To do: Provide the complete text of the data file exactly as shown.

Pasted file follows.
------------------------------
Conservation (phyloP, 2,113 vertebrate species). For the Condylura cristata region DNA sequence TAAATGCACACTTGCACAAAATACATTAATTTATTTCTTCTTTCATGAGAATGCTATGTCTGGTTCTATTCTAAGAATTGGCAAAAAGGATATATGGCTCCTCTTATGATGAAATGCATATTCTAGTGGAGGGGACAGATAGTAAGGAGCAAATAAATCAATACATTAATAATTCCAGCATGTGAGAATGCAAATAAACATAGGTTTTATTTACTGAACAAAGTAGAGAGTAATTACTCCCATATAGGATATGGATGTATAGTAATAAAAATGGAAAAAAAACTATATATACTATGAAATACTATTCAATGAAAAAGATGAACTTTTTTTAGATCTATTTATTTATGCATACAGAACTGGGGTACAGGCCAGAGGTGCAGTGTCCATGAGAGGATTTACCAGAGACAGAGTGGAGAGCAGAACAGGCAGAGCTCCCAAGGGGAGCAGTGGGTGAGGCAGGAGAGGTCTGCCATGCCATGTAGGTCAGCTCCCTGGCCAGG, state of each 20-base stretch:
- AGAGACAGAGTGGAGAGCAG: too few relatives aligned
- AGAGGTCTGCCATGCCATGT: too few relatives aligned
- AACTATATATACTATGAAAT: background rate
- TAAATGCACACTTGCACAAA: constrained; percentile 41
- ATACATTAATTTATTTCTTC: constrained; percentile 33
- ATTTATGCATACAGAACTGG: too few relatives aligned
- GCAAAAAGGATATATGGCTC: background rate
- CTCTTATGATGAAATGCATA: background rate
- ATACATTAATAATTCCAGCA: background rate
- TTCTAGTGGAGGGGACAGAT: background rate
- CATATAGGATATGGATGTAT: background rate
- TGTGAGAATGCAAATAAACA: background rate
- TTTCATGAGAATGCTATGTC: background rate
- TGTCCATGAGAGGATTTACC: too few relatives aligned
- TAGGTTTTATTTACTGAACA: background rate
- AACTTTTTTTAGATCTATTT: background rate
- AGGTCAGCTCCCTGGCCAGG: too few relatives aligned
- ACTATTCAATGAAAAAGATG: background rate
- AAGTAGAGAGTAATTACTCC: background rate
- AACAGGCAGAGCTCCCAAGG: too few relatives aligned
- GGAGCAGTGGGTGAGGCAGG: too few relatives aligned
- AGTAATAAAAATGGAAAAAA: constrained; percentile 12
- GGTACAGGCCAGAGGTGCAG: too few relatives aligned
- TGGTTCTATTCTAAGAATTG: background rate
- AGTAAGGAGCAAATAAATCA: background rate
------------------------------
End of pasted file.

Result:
Conservation (phyloP, 2,113 vertebrate species). For the Condylura cristata region DNA sequence TAAATGCACACTTGCACAAAATACATTAATTTATTTCTTCTTTCATGAGAATGCTATGTCTGGTTCTATTCTAAGAATTGGCAAAAAGGATATATGGCTCCTCTTATGATGAAATGCATATTCTAGTGGAGGGGACAGATAGTAAGGAGCAAATAAATCAATACATTAATAATTCCAGCATGTGAGAATGCAAATAAACATAGGTTTTATTTACTGAACAAAGTAGAGAGTAATTACTCCCATATAGGATATGGATGTATAGTAATAAAAATGGAAAAAAAACTATATATACTATGAAATACTATTCAATGAAAAAGATGAACTTTTTTTAGATCTATTTATTTATGCATACAGAACTGGGGTACAGGCCAGAGGTGCAGTGTCCATGAGAGGATTTACCAGAGACAGAGTGGAGAGCAGAACAGGCAGAGCTCCCAAGGGGAGCAGTGGGTGAGGCAGGAGAGGTCTGCCATGCCATGTAGGTCAGCTCCCTGGCCAGG, state of each 20-base stretch:
- AGAGACAGAGTGGAGAGCAG: too few relatives aligned
- AGAGGTCTGCCATGCCATGT: too few relatives aligned
- AACTATATATACTATGAAAT: background rate
- TAAATGCACACTTGCACAAA: constrained; percentile 41
- ATACATTAATTTATTTCTTC: constrained; percentile 33
- ATTTATGCATACAGAACTGG: too few relatives aligned
- GCAAAAAGGATATATGGCTC: background rate
- CTCTTATGATGAAATGCATA: background rate
- ATACATTAATAATTCCAGCA: background rate
- TTCTAGTGGAGGGGACAGAT: background rate
- CATATAGGATATGGATGTAT: background rate
- TGTGAGAATGCAAATAAACA: background rate
- TTTCATGAGAATGCTATGTC: background rate
- TGTCCATGAGAGGATTTACC: too few relatives aligned
- TAGGTTTTATTTACTGAACA: background rate
- AACTTTTTTTAGATCTATTT: background rate
- AGGTCAGCTCCCTGGCCAGG: too few relatives aligned
- ACTATTCAATGAAAAAGATG: background rate
- AAGTAGAGAGTAATTACTCC: background rate
- AACAGGCAGAGCTCCCAAGG: too few relatives aligned
- GGAGCAGTGGGTGAGGCAGG: too few relatives aligned
- AGTAATAAAAATGGAAAAAA: constrained; percentile 12
- GGTACAGGCCAGAGGTGCAG: too few relatives aligned
- TGGTTCTATTCTAAGAATTG: background rate
- AGTAAGGAGCAAATAAATCA: background rate